When you think of Maine, you don't think of sunshine, but that is what you see in Colin Page's plein air paintings. There is an exhibit on view until January 30th at the Camden Public Library of paintings he has done in Camden, with proceeds to benefit the library.
All of his work is done on location. He will be offering plein air workships this spring and summer in Maine with an emphasis on paint handling, composition, color, drawing, and how to look more carefully.
In addition to landscapes, he also does still lifes, interiors and figures.
"The painting should look as though it breathes and has a life and presence of its own. All of my paintings are done almost entirely on site and are meant to capture the atmospheric feeling along with my own moods of each part of that day."
Sunday, January 17, 2010
The International Plein Air Painters organization was established in October 2001, and has as its only mission to promote painting on site outdoors. Its members include painters, students and benefactors, and it exists in sixteen countries including 41 of the 50 states.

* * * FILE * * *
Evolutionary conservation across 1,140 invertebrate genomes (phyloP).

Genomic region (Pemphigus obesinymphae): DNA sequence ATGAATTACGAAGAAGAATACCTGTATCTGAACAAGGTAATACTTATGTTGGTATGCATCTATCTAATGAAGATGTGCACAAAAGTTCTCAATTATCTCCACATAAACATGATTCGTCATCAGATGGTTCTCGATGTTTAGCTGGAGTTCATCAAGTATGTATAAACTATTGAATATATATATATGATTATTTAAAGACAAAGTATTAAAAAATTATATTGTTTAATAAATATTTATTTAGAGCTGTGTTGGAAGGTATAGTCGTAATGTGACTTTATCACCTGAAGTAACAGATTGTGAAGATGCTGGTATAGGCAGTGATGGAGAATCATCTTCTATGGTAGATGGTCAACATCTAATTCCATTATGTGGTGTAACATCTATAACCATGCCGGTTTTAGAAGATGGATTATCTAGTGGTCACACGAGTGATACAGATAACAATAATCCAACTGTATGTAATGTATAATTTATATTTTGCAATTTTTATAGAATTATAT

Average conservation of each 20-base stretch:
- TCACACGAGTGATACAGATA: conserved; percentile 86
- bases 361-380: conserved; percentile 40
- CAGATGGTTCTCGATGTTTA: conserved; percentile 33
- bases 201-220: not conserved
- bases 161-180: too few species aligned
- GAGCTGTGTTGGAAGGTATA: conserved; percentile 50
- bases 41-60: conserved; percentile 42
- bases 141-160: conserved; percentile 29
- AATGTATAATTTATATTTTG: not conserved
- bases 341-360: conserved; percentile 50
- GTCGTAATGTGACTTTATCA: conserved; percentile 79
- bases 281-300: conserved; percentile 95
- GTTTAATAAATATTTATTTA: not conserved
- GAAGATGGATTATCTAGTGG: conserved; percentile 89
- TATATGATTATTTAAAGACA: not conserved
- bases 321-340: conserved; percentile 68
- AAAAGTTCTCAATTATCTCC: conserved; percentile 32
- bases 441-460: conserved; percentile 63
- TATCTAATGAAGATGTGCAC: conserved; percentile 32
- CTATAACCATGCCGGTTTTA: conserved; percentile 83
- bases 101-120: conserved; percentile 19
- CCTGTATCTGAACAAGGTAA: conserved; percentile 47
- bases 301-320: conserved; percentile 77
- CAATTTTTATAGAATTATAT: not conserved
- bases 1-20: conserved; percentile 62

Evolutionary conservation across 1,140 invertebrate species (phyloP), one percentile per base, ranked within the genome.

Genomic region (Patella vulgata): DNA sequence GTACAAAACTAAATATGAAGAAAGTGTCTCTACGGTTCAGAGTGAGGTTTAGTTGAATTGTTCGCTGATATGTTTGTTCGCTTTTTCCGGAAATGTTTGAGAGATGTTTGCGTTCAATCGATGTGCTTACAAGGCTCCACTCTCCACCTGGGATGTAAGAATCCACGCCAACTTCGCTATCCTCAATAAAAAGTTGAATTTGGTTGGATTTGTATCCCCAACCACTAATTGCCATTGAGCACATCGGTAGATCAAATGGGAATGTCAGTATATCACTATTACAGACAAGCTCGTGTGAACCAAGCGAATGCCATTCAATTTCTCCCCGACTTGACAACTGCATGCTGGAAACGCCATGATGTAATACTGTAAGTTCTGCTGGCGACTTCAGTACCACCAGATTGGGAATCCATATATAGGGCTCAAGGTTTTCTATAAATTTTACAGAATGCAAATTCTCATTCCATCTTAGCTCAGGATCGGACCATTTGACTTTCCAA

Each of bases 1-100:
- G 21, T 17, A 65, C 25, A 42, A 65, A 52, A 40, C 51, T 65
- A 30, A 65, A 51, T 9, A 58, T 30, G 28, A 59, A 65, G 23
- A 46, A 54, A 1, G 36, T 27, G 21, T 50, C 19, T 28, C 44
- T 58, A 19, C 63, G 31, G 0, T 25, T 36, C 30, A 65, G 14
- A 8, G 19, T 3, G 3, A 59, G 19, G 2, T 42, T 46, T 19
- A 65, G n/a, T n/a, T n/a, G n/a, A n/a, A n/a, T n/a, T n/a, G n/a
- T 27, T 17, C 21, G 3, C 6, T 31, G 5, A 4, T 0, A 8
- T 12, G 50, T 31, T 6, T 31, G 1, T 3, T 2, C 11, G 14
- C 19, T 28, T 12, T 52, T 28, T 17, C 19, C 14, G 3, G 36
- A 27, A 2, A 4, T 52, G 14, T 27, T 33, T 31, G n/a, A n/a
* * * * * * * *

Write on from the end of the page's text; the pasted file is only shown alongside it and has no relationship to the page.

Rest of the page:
They have always juried in new Signature Members between January 20-27, and they anticipate that 2010 will be the last year they will do it that way. After this, Signature Memberships will become available on a space vacated basis. When a current Signature Member leaves, it will open up one space.
Signature Member Status entitles an artist to use IPAP after his/her signature. It also includes a page hosted on the IPAP website with up to 10 images (which can be changed twice a year), CV, statement and link to the artist's own website. They also have a message board for members (not just Signature Members) and a blog where members are featured.
Saturday, January 16, 2010
Landscape and wildlife painter James Coe started out as a bird illustrator, best known as the author and illustrator of the Golden Field Guide, Eastern Birds. He later did a guide to western birds, but the publisher was sold before the book was published. The illustrations are on view at his website.
He then turned to fine art with the idea of integrating his knowledge of wildlife as part of the landscape, while striving to maintain the freshness and vigorous brushwork of plein air. The painting shown here is an 8"x10" study of a heron and reflections.